I have received many letters of tribute to the late Dr Francis Crick, co-discoverer along with James Watson of the secrets of DNA, and I am only too pleased to publish a small selection of them today.
From Sir George "Gubby" Trotter
Sir, In all the glowing appreciations of the life of Francis Crick, I am amazed nobody has seen fit to mention one of the great loves of his life, namely the game of cricket.
I was posted to Cambridge during the early 1950s as a trainee cricket psychologist, and for a while I played in the cricket XI attached to the famous Cambridge pub, the Eagle. I was the wicketkeeper and Crick was a spin bowler, so I often had long chats with him when he was in the slips.
"Never mind the psychology of cricket, Gubby," he would say. "It's the science of the game that is really important."
"What do you mean?" I said. "Like, what makes a ball swing in the air? And what kind of grass is best for spin?"
"No, no, Gubby," he would sigh. "That's not science. That's just technology. I am thinking of why we play cricket at all. What is the dark, scientific causation that prompts man to behave in this way? What is the obscure motivation that makes human beings spend days in a field attempting to hit a small globe with a stick?
"After all, man knows that, were the stick bigger, the ball would be easier to hit - and yet man never makes the stick bigger! There must be some genetic cause for cricket. And it is hidden there in the balls and the sticks ..."
If you have seen the famous model of the double helix, you will see that he did finally put the balls and sticks together to some purpose.
From Professor James Gantry
Sir, I can vouch for Crick's combined interest in cricket and science. He and I were members for a while of a Cambridge eleven called the Lab Rats, and he evolved a style of bowling that has never been copied. He would run up to the crease with BOTH arms in front of him, turning them both over, and then do a bowling action with both arms, so the batsman never knew which hand the ball would come out of.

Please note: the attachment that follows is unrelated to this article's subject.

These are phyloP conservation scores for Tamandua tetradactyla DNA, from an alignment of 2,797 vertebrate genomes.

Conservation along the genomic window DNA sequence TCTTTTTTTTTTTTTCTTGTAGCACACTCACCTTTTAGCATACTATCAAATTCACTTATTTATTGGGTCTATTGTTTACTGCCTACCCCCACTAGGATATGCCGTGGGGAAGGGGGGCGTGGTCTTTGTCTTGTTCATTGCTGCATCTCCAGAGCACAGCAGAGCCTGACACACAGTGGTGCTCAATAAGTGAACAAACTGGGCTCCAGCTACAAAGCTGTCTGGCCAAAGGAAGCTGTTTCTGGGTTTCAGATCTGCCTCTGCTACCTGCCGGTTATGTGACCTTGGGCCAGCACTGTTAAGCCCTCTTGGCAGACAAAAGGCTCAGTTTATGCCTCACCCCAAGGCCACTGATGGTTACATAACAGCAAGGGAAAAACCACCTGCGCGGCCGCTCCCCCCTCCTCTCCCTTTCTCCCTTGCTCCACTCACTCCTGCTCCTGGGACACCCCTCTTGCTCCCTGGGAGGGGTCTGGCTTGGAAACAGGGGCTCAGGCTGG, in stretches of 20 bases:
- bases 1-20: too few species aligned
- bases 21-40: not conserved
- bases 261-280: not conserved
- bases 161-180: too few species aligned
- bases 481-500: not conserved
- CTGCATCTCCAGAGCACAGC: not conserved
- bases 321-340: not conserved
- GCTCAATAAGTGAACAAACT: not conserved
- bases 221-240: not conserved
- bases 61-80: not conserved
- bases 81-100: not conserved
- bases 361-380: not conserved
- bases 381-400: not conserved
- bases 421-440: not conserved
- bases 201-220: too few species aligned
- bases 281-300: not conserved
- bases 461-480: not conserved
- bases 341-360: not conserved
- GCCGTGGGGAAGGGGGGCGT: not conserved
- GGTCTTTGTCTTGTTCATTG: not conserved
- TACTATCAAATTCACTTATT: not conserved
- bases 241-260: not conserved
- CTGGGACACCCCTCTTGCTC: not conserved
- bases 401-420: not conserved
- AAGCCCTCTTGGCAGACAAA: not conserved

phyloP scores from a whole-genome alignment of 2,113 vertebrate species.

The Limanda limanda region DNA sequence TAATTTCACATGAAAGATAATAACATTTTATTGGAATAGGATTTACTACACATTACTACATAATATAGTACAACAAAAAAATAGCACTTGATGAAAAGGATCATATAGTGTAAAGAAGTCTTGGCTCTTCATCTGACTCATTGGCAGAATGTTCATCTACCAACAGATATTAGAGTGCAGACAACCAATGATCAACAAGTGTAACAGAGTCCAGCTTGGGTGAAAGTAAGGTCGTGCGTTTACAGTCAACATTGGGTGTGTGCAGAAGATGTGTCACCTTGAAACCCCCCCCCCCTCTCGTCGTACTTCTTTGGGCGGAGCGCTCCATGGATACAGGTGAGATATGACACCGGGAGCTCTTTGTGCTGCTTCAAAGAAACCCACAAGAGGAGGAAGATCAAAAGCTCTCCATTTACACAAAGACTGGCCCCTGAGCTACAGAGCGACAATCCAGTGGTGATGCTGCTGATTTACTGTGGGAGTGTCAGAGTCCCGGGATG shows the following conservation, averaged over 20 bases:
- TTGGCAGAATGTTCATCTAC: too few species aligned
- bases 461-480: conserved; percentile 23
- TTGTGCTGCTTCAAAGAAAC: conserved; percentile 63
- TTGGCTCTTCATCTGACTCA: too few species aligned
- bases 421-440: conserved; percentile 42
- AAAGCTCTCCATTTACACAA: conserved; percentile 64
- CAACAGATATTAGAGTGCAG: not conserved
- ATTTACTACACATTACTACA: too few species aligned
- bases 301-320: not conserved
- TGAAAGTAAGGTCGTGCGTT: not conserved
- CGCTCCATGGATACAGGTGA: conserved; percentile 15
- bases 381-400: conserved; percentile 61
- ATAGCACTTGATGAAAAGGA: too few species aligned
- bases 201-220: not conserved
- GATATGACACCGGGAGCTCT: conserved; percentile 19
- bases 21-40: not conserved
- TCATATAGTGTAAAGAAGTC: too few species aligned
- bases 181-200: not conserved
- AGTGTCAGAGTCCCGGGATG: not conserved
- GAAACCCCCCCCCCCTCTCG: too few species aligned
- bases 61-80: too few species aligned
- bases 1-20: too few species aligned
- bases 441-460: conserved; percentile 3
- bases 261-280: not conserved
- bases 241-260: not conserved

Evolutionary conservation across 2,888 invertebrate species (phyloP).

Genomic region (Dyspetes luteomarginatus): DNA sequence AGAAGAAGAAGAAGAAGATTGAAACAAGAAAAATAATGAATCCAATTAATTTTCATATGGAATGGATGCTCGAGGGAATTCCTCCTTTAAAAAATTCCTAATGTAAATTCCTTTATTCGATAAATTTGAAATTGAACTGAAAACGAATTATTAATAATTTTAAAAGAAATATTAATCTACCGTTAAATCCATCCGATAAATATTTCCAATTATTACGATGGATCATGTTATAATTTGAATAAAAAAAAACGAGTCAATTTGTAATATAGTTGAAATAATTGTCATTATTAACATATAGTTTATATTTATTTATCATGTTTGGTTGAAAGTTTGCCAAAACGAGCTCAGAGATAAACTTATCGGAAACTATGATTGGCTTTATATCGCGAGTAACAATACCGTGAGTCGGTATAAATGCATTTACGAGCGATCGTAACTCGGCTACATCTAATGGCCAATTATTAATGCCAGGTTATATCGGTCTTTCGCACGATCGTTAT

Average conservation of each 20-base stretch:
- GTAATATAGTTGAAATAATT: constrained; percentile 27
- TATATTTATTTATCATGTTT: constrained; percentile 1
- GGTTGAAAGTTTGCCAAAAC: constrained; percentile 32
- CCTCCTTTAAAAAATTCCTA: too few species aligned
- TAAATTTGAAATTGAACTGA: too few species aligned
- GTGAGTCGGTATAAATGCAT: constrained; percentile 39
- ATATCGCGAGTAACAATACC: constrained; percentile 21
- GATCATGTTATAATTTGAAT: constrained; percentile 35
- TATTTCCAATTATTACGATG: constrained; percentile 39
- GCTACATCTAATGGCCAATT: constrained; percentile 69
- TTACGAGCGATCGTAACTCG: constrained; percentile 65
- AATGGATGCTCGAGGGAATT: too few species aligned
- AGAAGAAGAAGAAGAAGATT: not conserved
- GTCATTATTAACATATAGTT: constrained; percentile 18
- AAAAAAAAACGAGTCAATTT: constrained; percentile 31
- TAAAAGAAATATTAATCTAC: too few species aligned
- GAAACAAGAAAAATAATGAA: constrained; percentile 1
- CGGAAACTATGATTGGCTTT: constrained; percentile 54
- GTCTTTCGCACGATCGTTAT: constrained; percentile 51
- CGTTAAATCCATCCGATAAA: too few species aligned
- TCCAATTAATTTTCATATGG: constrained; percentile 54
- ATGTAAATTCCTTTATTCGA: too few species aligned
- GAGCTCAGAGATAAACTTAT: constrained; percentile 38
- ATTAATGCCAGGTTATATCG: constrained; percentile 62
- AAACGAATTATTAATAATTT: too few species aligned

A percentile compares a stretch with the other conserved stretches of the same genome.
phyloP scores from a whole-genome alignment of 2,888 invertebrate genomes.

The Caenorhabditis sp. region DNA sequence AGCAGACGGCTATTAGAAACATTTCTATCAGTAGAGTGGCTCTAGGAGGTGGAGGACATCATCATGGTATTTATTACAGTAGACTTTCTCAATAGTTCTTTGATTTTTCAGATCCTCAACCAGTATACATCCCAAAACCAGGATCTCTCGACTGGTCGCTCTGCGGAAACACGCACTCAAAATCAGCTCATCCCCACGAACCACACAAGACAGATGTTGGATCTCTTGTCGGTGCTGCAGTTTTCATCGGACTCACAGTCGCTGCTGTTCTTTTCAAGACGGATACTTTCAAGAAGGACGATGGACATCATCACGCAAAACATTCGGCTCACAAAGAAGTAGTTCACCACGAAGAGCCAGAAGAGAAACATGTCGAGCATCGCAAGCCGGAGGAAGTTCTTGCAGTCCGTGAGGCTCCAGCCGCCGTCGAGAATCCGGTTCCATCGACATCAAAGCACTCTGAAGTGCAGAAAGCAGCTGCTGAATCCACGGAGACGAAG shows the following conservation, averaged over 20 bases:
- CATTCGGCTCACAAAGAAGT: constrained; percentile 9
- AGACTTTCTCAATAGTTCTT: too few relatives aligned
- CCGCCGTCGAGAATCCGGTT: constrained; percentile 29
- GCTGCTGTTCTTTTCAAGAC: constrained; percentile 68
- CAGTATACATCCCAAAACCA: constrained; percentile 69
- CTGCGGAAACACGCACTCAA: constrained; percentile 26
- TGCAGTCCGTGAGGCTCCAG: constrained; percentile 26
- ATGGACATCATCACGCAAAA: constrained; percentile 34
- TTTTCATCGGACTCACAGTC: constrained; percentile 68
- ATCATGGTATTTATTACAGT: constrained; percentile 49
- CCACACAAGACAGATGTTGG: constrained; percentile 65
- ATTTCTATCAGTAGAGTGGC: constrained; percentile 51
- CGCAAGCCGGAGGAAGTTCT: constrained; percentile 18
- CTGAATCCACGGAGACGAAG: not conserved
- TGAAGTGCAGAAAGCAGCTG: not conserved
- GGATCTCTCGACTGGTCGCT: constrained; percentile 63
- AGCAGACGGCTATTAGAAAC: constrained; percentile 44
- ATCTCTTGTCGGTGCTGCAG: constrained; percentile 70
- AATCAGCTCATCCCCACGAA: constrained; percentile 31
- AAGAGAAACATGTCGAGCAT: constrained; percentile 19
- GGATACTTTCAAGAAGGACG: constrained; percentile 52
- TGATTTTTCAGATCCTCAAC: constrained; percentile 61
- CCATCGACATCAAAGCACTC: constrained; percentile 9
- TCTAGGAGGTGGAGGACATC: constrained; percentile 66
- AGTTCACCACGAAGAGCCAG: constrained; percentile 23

He would say: "Keep 'em guessing. Double the helix, double the chances!"
The fact that the batsman still had plenty of time to see the ball, and would usually hit him to the boundary, never seemed to worry him.
From the Rev Percy Swinnerton
Sir, As the obituaries all correctly said, Francis was a lifelong atheist, and I hope at this very moment he is having to change his ideas about the afterlife! But our religious differences never stopped us being friends, and we often met in the 1960s playing for a Cambridge eleven, Saints and Spinners.
I remember once when he was bowling with his peculiar double helix style, with little success, and he said in exasperation before the last ball of one over: "If God really does exist, let me get a wicket this ball !" He bowled, the batsman sent a catch back down the wicket, and Francis caught it.
He said to me afterwards, "For a moment, I had the chance of finally disproving God by dropping the catch, but I couldn't bring myself to do it." What Francis never knew was that the batsman, a devout Catholic, had heard Francis utter his challenge to God, and had decided to sell his wicket for the deity's sake.
From Mr Fred Forsyth (no relation )
Sir, I accompanied Francis to what may well have been his last cricket game, a one-day event in California organised by expats. It was so dull that the audience started throwing tomatoes at the players.
"Strange, Fred," said Francis, "that 50 years ago I helped discover the secret of life. Now, I am remembered as a man who helped produce GM tomatoes." And so saying, he chuckled and lobbed a large beef tomato which neatly caught the square leg umpire in the back of the neck.
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